**Pure Mathematics for Beginners by Dr. Steve Warner. **

**Contents of Pure Mathematics for Beginners PDF:**

- 16 lessons in 8 subject areas.
- A problem set after each lesson arranged by difficulty level.
- A complete solution guide is included as a downloadable PDF file.

Table Of Contents :

- Lesson 1 – Logic: Statements and Truth
- Lesson 2 – Set Theory: Sets and Subsets
- Lesson 3 – Abstract Algebra: Semigroups, Monoids, and Groups
- Lesson 4 – Number Theory: Ring of Integers
- Lesson 5 – Real Analysis: The Complete Ordered Field of Reals
- Lesson 6 – Topology: The Topology of R
- Lesson 7 – Complex Analysis: The Field of Complex Numbers
- Lesson 8 – Linear Algebra: Vector Spaces
- Lesson 9 – Logic: Logical Arguments
- Lesson 10 – Set Theory: Relations and Functions
- Lesson 11 – Abstract Algebra: Structures and Homomorphisms
- Lesson 12 – Number Theory: Primes, GCD, and LCM
- Lesson 13 – Real Analysis: Limits and Continuity
- Lesson 14 – Topology: Spaces and Homeomorphisms
- Lesson 15 – Complex Analysis: Complex Valued Functions
- Lesson 16 – Linear Algebra: Linear Transformations

**Pure Mathematics for Beginners A Rigorous Introduction to Logic, Set Theory, Abstract Algebra, Number Theory, Real Analysis, Topology, Complex Analysis, and Linear Algebra by Dr. Steve Warner.**

This book was written to provide a basic but rigorous introduction to pure mathematics, while exposing students to a wide range of mathematical topics in logic, set theory, abstract algebra, number theory, real analysis, topology, complex analysis, and linear algebra. For students: There are no prerequisites for this book. The content is completely self-contained. Students with a bit of mathematical knowledge may have an easier time getting through some of the material, but no such knowledge is necessary to read this book.

More important than mathematical knowledge is “mathematical maturity.” Although there is no single agreed upon definition of mathematical maturity, one reasonable way to define it is as “one’s ability to analyze, understand, and communicate mathematics.” A student with a higher level of mathematical maturity will be able to move through this book more quickly than a student with a lower level of mathematical maturity. Whether your level of mathematical maturity is low or high, if you are just starting out in pure mathematics, then you’re in the right place. If you read this book the “right way,” then your level of mathematical maturity will continually be increasing.

This increased level of mathematical maturity will not only help you to succeed in advanced math courses, but it will improve your general problem solving and reasoning skills. This will make it easier to improve your performance in college, in your professional life, and on standardized tests such as the SAT, ACT, GRE, and GMAT. So, what is the “right way” to read this book? Simply reading each lesson from end to end without any further thought and analysis is not the best way to read the book.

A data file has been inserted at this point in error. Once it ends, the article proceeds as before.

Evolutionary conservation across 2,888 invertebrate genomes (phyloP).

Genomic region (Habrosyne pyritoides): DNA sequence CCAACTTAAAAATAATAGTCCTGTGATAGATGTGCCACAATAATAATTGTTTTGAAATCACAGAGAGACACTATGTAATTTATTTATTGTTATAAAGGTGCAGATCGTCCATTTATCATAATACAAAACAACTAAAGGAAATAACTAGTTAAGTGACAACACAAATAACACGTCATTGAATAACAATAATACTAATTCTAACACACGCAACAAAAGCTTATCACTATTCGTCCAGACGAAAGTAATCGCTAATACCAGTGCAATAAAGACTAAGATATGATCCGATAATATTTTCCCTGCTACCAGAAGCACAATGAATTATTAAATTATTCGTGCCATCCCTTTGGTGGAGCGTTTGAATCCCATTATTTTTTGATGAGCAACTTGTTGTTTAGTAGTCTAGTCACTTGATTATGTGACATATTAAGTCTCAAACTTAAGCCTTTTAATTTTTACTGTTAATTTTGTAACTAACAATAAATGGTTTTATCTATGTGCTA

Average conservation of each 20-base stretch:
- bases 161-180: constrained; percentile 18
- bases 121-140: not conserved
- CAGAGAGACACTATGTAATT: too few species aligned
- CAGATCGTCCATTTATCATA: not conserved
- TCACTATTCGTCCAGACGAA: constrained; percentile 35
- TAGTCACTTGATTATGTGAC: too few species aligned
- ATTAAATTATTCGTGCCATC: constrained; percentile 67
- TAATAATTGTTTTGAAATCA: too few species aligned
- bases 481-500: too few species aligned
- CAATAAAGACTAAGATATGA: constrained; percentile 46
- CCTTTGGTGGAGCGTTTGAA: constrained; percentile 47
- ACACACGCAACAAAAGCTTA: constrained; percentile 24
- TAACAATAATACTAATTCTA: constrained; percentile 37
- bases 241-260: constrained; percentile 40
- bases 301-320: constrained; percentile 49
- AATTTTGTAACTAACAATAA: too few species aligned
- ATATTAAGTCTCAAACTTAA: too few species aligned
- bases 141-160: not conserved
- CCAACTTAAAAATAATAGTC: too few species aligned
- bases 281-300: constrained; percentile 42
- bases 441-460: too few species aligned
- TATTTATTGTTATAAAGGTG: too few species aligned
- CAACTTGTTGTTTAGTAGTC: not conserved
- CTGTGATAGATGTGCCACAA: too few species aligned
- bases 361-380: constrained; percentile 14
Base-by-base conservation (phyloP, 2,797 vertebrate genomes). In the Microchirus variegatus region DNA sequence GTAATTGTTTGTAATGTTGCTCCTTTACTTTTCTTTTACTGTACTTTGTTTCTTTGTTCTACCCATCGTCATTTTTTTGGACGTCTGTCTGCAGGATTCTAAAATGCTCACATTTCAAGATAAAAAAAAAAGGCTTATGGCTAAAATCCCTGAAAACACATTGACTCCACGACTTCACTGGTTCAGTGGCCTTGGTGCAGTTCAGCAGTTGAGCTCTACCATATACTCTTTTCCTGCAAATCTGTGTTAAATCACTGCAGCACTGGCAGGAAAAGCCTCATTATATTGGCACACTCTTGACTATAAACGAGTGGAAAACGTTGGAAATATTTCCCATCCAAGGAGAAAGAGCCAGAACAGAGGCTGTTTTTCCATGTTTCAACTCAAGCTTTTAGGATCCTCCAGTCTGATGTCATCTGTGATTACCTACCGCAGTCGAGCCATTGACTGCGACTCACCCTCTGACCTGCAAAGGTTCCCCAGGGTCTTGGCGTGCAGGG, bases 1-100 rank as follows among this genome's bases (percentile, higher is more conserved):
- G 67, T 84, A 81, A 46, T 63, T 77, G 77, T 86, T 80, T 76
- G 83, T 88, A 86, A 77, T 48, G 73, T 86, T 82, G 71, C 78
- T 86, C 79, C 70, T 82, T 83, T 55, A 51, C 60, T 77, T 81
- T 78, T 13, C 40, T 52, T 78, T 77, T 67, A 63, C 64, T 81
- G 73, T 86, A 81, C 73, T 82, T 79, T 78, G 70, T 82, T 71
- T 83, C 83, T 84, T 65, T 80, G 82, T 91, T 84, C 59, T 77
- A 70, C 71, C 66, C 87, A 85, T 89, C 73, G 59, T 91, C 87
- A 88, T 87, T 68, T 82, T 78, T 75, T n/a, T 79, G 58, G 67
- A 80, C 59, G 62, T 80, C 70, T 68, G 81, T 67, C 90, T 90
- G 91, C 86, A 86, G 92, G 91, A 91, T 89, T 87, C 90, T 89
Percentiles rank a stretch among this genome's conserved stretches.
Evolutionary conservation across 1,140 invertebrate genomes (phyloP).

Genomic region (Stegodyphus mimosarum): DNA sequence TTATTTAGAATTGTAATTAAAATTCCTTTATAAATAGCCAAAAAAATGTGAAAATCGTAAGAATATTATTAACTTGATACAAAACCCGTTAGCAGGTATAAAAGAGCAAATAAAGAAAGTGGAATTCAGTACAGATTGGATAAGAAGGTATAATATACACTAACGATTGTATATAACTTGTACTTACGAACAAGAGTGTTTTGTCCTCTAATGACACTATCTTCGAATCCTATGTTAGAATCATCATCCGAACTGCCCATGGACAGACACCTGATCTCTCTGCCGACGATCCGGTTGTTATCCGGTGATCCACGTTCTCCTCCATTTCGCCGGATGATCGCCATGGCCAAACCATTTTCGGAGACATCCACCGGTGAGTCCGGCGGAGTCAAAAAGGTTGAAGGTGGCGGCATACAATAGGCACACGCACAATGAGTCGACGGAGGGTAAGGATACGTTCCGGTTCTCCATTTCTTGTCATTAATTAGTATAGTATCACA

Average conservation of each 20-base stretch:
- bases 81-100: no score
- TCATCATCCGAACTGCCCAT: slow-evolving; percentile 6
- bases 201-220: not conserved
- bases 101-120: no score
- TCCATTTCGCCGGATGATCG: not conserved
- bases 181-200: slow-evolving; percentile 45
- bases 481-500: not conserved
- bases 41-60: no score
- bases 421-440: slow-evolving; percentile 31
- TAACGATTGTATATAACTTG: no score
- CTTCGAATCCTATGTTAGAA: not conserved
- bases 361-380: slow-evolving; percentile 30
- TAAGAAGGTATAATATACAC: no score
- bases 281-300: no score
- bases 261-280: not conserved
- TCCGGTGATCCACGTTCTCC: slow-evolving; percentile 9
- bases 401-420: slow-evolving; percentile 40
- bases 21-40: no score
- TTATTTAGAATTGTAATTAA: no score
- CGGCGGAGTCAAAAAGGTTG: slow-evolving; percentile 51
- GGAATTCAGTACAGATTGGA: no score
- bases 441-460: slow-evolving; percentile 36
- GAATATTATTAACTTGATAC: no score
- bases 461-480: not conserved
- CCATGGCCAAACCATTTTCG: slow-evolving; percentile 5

You will need to put in some effort to have the best chance of absorbing and retaining the material. When a new theorem is presented, don’t just jump right to the proof and read it. Think about what the theorem is saying. Try to describe it in your own words. Do you believe that it is true? If you do believe it, can you give a convincing argument that it is true? If you do not believe that it is true, try to come up with an example that shows it is false, and then figure out why your example does not contradict the theorem. Pick up a pen or pencil. Draw some pictures, come up with your own examples, and try to write your own proof. You may find that this book goes into more detail than other math books when explaining examples, discussing concepts, and proving theorems. This was done so that any student can read this book, and not just students that are naturally gifted in mathematics. So, it is up to you as the student to try to answer questions before they are answered for you.

When a new definition is given, try to think of your own examples before looking at those presented in the book. And when the book provides an example, do not just accept that it satisfies the given definition. Convince yourself. Prove it. Each lesson is followed by a Problem Set. The problems in each Problem Set have been organized into five levels, Level 1 problems being considered the easiest, and Level 5 problems being considered the most difficult. If you want to get just a small taste of pure mathematics, then you can work on the easier problems. If you want to achieve a deeper understanding of the material, take some time to struggle with the harder problems.

For instructors: This book can be used for a wide range of courses. Although the lessons can be taught in the order presented, they do not need to be. The lessons cycle twice among eight subject areas: logic, set theory, abstract algebra, number theory, real analysis, topology, complex analysis, and linear algebra.